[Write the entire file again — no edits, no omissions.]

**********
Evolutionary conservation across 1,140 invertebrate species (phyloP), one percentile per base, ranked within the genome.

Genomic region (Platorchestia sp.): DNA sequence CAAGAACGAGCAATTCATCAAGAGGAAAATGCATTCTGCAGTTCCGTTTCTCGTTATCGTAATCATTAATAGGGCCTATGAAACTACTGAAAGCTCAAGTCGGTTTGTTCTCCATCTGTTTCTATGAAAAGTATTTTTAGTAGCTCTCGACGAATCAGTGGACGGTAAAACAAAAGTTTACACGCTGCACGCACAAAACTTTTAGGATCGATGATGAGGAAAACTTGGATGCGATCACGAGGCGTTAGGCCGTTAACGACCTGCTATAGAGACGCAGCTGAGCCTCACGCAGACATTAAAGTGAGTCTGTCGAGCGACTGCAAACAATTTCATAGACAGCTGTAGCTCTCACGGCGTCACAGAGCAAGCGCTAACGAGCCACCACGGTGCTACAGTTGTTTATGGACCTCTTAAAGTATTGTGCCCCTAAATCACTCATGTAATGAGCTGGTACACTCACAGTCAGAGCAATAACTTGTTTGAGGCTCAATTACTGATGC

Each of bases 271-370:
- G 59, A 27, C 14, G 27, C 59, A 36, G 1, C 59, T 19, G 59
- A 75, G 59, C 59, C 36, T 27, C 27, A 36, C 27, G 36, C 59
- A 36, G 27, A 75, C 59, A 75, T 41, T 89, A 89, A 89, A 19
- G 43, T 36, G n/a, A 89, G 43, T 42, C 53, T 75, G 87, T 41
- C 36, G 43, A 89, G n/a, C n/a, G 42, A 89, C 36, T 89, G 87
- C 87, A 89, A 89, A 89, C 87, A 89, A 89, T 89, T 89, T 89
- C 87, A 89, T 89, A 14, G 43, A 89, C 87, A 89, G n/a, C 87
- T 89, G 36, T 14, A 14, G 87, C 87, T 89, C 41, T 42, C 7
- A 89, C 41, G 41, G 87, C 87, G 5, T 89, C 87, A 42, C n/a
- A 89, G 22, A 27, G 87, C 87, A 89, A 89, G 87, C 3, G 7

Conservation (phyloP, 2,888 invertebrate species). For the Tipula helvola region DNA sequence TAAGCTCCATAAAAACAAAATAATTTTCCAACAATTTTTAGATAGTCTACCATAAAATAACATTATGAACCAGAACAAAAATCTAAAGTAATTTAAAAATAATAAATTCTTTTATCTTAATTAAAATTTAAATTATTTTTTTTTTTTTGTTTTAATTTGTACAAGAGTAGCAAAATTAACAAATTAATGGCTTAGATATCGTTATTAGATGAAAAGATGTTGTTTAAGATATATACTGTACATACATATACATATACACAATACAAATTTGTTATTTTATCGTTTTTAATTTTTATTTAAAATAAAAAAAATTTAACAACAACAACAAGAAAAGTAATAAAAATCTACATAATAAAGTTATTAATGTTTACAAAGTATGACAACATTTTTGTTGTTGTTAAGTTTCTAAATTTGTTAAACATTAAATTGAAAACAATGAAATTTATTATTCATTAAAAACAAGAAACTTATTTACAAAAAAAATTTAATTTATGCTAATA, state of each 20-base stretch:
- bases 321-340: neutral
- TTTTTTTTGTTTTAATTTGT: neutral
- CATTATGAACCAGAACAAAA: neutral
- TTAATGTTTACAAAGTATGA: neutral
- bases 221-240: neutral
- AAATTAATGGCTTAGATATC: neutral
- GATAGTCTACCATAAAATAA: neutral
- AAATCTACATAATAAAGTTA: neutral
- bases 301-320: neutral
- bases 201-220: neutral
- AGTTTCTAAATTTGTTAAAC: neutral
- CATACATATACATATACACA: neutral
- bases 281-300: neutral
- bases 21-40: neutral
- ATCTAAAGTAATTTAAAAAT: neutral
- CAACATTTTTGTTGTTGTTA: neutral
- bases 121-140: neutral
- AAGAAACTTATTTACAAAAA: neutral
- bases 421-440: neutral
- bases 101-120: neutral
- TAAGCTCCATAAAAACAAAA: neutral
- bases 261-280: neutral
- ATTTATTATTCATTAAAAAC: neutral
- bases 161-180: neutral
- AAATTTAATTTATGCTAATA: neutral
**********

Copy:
Evolutionary conservation across 1,140 invertebrate species (phyloP), one percentile per base, ranked within the genome.

Genomic region (Platorchestia sp.): DNA sequence CAAGAACGAGCAATTCATCAAGAGGAAAATGCATTCTGCAGTTCCGTTTCTCGTTATCGTAATCATTAATAGGGCCTATGAAACTACTGAAAGCTCAAGTCGGTTTGTTCTCCATCTGTTTCTATGAAAAGTATTTTTAGTAGCTCTCGACGAATCAGTGGACGGTAAAACAAAAGTTTACACGCTGCACGCACAAAACTTTTAGGATCGATGATGAGGAAAACTTGGATGCGATCACGAGGCGTTAGGCCGTTAACGACCTGCTATAGAGACGCAGCTGAGCCTCACGCAGACATTAAAGTGAGTCTGTCGAGCGACTGCAAACAATTTCATAGACAGCTGTAGCTCTCACGGCGTCACAGAGCAAGCGCTAACGAGCCACCACGGTGCTACAGTTGTTTATGGACCTCTTAAAGTATTGTGCCCCTAAATCACTCATGTAATGAGCTGGTACACTCACAGTCAGAGCAATAACTTGTTTGAGGCTCAATTACTGATGC

Each of bases 271-370:
- G 59, A 27, C 14, G 27, C 59, A 36, G 1, C 59, T 19, G 59
- A 75, G 59, C 59, C 36, T 27, C 27, A 36, C 27, G 36, C 59
- A 36, G 27, A 75, C 59, A 75, T 41, T 89, A 89, A 89, A 19
- G 43, T 36, G n/a, A 89, G 43, T 42, C 53, T 75, G 87, T 41
- C 36, G 43, A 89, G n/a, C n/a, G 42, A 89, C 36, T 89, G 87
- C 87, A 89, A 89, A 89, C 87, A 89, A 89, T 89, T 89, T 89
- C 87, A 89, T 89, A 14, G 43, A 89, C 87, A 89, G n/a, C 87
- T 89, G 36, T 14, A 14, G 87, C 87, T 89, C 41, T 42, C 7
- A 89, C 41, G 41, G 87, C 87, G 5, T 89, C 87, A 42, C n/a
- A 89, G 22, A 27, G 87, C 87, A 89, A 89, G 87, C 3, G 7

Conservation (phyloP, 2,888 invertebrate species). For the Tipula helvola region DNA sequence TAAGCTCCATAAAAACAAAATAATTTTCCAACAATTTTTAGATAGTCTACCATAAAATAACATTATGAACCAGAACAAAAATCTAAAGTAATTTAAAAATAATAAATTCTTTTATCTTAATTAAAATTTAAATTATTTTTTTTTTTTTGTTTTAATTTGTACAAGAGTAGCAAAATTAACAAATTAATGGCTTAGATATCGTTATTAGATGAAAAGATGTTGTTTAAGATATATACTGTACATACATATACATATACACAATACAAATTTGTTATTTTATCGTTTTTAATTTTTATTTAAAATAAAAAAAATTTAACAACAACAACAAGAAAAGTAATAAAAATCTACATAATAAAGTTATTAATGTTTACAAAGTATGACAACATTTTTGTTGTTGTTAAGTTTCTAAATTTGTTAAACATTAAATTGAAAACAATGAAATTTATTATTCATTAAAAACAAGAAACTTATTTACAAAAAAAATTTAATTTATGCTAATA, state of each 20-base stretch:
- bases 321-340: neutral
- TTTTTTTTGTTTTAATTTGT: neutral
- CATTATGAACCAGAACAAAA: neutral
- TTAATGTTTACAAAGTATGA: neutral
- bases 221-240: neutral
- AAATTAATGGCTTAGATATC: neutral
- GATAGTCTACCATAAAATAA: neutral
- AAATCTACATAATAAAGTTA: neutral
- bases 301-320: neutral
- bases 201-220: neutral
- AGTTTCTAAATTTGTTAAAC: neutral
- CATACATATACATATACACA: neutral
- bases 281-300: neutral
- bases 21-40: neutral
- ATCTAAAGTAATTTAAAAAT: neutral
- CAACATTTTTGTTGTTGTTA: neutral
- bases 121-140: neutral
- AAGAAACTTATTTACAAAAA: neutral
- bases 421-440: neutral
- bases 101-120: neutral
- TAAGCTCCATAAAAACAAAA: neutral
- bases 261-280: neutral
- ATTTATTATTCATTAAAAAC: neutral
- bases 161-180: neutral
- AAATTTAATTTATGCTAATA: neutral